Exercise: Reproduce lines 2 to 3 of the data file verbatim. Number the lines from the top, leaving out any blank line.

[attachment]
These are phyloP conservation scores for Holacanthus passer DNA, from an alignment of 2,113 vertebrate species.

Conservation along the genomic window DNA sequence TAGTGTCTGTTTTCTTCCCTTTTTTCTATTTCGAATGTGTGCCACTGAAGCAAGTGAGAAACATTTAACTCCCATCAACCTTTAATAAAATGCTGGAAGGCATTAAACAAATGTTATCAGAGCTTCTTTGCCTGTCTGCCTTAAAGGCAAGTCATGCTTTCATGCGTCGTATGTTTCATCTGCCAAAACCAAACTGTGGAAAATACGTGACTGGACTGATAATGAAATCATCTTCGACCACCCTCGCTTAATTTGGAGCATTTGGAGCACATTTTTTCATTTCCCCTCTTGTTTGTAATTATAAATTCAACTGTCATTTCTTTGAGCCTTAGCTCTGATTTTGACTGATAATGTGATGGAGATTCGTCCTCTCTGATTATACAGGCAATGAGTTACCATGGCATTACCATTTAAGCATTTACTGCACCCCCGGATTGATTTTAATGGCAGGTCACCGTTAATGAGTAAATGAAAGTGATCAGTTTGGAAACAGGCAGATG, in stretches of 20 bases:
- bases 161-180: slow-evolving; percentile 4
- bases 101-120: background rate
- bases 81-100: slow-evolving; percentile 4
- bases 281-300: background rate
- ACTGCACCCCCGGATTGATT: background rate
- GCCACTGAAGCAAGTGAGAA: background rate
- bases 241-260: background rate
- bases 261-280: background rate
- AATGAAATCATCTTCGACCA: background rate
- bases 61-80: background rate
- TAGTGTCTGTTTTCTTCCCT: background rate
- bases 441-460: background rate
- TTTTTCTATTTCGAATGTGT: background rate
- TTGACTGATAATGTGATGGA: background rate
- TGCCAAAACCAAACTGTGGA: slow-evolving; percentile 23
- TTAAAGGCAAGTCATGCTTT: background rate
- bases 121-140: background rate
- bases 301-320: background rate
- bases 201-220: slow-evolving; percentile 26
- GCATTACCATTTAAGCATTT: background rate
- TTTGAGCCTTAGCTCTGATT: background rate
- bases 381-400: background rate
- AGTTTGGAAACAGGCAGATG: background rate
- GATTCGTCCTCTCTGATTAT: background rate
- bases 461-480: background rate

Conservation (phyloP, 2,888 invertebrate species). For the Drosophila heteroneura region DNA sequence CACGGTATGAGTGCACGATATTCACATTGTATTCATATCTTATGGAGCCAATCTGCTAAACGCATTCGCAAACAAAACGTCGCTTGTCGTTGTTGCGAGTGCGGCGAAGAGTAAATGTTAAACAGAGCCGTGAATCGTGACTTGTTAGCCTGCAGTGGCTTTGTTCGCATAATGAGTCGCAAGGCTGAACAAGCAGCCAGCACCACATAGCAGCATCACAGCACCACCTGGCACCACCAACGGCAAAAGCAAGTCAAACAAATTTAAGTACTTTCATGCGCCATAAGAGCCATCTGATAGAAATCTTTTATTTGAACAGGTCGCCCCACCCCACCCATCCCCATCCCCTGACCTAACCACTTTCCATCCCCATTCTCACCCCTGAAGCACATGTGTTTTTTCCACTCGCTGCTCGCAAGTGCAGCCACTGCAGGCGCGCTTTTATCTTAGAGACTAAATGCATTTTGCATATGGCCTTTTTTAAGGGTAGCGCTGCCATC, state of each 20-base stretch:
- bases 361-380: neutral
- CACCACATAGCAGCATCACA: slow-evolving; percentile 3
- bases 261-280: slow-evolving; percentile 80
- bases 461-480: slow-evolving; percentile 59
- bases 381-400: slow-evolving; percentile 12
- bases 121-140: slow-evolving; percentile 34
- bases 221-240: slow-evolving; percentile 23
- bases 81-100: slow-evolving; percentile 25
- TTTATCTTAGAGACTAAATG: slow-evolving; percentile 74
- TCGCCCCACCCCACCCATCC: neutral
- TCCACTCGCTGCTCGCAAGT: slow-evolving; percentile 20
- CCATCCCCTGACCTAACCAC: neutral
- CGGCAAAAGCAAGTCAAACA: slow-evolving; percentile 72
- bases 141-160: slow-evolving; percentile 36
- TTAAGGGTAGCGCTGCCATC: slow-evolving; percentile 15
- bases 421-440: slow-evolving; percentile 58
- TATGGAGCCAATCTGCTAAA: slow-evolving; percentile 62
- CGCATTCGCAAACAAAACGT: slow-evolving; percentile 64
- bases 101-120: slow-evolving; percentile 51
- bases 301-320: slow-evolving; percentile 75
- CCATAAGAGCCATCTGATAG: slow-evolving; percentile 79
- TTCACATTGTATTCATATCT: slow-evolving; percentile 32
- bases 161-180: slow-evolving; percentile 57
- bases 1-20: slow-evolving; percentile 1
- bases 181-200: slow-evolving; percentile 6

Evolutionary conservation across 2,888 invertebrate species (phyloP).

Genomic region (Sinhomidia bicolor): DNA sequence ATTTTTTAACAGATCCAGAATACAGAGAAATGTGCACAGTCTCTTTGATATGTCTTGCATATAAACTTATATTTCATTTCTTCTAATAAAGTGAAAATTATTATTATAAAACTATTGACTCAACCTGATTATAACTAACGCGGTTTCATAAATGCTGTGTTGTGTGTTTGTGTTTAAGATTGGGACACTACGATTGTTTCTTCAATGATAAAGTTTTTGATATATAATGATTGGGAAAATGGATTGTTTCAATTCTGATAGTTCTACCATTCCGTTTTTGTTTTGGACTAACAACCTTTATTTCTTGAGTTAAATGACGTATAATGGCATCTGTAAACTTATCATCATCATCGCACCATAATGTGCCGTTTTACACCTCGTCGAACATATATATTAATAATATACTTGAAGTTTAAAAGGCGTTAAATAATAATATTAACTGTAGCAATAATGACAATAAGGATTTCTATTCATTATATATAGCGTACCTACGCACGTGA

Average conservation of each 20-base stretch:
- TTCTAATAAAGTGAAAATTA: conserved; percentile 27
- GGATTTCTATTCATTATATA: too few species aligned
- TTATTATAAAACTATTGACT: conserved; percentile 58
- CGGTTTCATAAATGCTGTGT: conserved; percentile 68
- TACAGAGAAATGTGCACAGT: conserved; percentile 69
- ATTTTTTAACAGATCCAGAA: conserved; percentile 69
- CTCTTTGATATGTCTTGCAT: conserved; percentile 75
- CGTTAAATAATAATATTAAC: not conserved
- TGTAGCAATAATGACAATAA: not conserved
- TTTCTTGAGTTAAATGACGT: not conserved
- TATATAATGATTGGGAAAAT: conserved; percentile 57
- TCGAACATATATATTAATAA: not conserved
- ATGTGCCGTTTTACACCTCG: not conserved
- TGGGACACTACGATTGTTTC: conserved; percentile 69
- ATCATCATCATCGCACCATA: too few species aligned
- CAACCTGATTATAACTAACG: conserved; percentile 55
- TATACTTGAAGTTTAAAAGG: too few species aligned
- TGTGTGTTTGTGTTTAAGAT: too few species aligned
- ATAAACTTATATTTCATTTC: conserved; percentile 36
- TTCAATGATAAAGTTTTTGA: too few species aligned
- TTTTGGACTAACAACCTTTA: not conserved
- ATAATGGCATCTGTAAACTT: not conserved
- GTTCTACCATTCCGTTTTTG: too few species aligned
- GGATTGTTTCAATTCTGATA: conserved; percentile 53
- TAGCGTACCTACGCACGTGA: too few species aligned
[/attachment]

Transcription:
Conservation along the genomic window DNA sequence TAGTGTCTGTTTTCTTCCCTTTTTTCTATTTCGAATGTGTGCCACTGAAGCAAGTGAGAAACATTTAACTCCCATCAACCTTTAATAAAATGCTGGAAGGCATTAAACAAATGTTATCAGAGCTTCTTTGCCTGTCTGCCTTAAAGGCAAGTCATGCTTTCATGCGTCGTATGTTTCATCTGCCAAAACCAAACTGTGGAAAATACGTGACTGGACTGATAATGAAATCATCTTCGACCACCCTCGCTTAATTTGGAGCATTTGGAGCACATTTTTTCATTTCCCCTCTTGTTTGTAATTATAAATTCAACTGTCATTTCTTTGAGCCTTAGCTCTGATTTTGACTGATAATGTGATGGAGATTCGTCCTCTCTGATTATACAGGCAATGAGTTACCATGGCATTACCATTTAAGCATTTACTGCACCCCCGGATTGATTTTAATGGCAGGTCACCGTTAATGAGTAAATGAAAGTGATCAGTTTGGAAACAGGCAGATG, in stretches of 20 bases:
- bases 161-180: slow-evolving; percentile 4